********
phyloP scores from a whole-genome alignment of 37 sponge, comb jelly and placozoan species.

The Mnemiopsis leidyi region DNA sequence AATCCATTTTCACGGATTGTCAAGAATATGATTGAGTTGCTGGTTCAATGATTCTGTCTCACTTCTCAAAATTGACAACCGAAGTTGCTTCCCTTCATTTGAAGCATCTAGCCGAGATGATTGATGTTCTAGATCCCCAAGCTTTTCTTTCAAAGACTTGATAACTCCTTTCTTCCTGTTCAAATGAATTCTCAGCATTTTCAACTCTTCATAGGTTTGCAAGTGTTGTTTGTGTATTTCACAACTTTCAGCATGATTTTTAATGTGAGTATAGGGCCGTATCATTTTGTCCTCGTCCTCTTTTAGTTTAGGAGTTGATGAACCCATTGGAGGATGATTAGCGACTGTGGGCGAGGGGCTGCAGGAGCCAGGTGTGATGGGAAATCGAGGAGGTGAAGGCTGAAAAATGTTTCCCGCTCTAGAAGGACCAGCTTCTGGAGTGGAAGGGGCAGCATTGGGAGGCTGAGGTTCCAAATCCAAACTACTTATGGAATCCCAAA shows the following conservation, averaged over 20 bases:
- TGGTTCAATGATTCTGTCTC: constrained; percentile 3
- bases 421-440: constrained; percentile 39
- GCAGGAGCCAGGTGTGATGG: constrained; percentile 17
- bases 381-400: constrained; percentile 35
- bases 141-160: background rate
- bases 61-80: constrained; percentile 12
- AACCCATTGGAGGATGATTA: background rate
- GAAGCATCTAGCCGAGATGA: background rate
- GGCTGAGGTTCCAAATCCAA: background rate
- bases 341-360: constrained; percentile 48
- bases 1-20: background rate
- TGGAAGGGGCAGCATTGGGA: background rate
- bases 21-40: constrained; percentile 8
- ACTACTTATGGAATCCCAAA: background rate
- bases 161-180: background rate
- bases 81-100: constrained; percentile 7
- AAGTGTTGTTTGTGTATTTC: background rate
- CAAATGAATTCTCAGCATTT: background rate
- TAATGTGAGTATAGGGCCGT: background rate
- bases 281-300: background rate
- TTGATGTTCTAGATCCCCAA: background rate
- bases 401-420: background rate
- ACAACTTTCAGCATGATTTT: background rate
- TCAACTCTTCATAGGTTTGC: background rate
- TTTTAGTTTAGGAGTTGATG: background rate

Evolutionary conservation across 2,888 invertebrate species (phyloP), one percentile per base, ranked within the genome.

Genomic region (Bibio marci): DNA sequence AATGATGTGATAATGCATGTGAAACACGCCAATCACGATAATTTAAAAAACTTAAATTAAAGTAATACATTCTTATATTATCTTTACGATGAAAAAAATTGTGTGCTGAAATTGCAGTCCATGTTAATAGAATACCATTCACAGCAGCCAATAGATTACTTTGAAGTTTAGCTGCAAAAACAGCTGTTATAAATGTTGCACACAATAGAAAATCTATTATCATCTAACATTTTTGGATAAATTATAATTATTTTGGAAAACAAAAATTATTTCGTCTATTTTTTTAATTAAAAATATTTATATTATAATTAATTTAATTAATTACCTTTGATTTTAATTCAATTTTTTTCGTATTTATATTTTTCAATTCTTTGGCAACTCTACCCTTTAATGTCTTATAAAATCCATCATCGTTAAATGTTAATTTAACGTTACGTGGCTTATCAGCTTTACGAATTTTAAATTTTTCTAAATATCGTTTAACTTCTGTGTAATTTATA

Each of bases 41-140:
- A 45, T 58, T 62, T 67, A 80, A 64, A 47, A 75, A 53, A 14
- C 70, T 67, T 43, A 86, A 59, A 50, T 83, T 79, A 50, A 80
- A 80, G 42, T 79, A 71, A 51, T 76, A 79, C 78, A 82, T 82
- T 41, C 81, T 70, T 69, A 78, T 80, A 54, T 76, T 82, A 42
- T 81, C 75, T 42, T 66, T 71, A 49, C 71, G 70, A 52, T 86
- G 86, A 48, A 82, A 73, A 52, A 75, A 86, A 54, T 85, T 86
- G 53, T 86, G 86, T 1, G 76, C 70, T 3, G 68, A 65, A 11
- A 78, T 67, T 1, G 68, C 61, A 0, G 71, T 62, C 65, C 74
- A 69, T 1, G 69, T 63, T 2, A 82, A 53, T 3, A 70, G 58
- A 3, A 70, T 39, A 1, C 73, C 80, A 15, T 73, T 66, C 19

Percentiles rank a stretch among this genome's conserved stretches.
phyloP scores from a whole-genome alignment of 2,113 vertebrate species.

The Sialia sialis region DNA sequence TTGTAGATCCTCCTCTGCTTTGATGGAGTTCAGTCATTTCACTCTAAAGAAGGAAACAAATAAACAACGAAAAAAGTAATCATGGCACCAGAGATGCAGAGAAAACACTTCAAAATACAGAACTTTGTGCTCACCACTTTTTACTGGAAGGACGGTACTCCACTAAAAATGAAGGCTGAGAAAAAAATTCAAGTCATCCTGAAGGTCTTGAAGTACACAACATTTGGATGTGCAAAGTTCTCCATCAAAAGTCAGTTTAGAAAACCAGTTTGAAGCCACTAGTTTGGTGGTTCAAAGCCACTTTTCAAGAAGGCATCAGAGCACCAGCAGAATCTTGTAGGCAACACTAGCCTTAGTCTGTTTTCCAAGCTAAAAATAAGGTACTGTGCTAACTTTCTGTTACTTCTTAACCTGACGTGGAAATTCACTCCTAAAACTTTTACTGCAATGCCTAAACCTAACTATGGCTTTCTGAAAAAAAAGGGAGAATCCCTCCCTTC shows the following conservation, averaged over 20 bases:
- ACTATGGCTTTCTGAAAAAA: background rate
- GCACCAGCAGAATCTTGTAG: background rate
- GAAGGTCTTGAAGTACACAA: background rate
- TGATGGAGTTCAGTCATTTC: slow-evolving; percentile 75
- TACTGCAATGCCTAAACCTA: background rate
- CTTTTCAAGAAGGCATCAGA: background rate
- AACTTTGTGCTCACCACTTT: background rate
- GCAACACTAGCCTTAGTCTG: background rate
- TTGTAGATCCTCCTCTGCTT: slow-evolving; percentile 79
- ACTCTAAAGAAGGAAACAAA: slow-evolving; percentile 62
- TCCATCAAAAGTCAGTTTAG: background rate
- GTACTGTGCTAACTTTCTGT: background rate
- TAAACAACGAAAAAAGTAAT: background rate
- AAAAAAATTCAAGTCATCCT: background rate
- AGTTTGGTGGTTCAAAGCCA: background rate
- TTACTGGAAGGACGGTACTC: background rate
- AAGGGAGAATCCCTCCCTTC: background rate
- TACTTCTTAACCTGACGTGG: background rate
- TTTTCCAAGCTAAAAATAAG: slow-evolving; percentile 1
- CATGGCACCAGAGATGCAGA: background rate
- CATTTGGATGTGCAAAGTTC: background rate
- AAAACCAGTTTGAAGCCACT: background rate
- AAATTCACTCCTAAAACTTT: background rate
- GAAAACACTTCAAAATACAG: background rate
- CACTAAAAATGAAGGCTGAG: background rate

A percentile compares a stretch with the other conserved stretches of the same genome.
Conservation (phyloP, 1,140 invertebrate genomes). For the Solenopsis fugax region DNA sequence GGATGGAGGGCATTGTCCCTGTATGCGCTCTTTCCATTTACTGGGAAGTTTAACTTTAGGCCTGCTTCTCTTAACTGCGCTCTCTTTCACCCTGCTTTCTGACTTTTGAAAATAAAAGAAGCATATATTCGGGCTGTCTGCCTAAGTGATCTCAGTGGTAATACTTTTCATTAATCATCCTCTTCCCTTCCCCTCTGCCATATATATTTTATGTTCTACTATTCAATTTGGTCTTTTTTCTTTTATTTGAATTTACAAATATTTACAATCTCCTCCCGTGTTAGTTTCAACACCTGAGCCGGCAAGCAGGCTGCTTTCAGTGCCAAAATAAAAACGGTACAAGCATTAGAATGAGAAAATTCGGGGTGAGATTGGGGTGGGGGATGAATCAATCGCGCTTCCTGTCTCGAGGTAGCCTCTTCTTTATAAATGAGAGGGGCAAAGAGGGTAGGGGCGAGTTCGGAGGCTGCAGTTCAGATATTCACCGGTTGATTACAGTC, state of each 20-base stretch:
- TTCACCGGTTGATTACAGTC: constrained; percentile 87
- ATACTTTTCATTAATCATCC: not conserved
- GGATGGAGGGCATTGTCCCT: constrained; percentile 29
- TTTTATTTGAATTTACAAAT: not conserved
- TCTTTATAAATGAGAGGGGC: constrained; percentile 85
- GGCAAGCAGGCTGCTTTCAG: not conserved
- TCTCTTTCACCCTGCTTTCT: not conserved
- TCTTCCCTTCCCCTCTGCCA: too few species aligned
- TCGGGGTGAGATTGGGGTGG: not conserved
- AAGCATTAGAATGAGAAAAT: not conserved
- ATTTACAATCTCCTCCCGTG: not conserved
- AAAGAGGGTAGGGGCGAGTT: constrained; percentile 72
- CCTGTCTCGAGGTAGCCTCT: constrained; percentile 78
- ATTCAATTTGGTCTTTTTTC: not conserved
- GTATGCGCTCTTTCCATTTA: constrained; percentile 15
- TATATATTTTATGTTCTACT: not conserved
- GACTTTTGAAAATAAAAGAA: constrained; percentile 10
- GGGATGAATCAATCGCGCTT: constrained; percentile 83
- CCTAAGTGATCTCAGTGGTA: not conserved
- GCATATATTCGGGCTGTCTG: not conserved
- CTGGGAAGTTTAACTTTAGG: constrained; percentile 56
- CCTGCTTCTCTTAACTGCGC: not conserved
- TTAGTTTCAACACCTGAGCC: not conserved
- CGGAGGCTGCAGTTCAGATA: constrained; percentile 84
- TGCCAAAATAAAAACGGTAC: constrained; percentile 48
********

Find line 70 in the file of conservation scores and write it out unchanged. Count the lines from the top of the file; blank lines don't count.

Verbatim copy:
Conservation (phyloP, 1,140 invertebrate genomes). For the Solenopsis fugax region DNA sequence GGATGGAGGGCATTGTCCCTGTATGCGCTCTTTCCATTTACTGGGAAGTTTAACTTTAGGCCTGCTTCTCTTAACTGCGCTCTCTTTCACCCTGCTTTCTGACTTTTGAAAATAAAAGAAGCATATATTCGGGCTGTCTGCCTAAGTGATCTCAGTGGTAATACTTTTCATTAATCATCCTCTTCCCTTCCCCTCTGCCATATATATTTTATGTTCTACTATTCAATTTGGTCTTTTTTCTTTTATTTGAATTTACAAATATTTACAATCTCCTCCCGTGTTAGTTTCAACACCTGAGCCGGCAAGCAGGCTGCTTTCAGTGCCAAAATAAAAACGGTACAAGCATTAGAATGAGAAAATTCGGGGTGAGATTGGGGTGGGGGATGAATCAATCGCGCTTCCTGTCTCGAGGTAGCCTCTTCTTTATAAATGAGAGGGGCAAAGAGGGTAGGGGCGAGTTCGGAGGCTGCAGTTCAGATATTCACCGGTTGATTACAGTC, state of each 20-base stretch: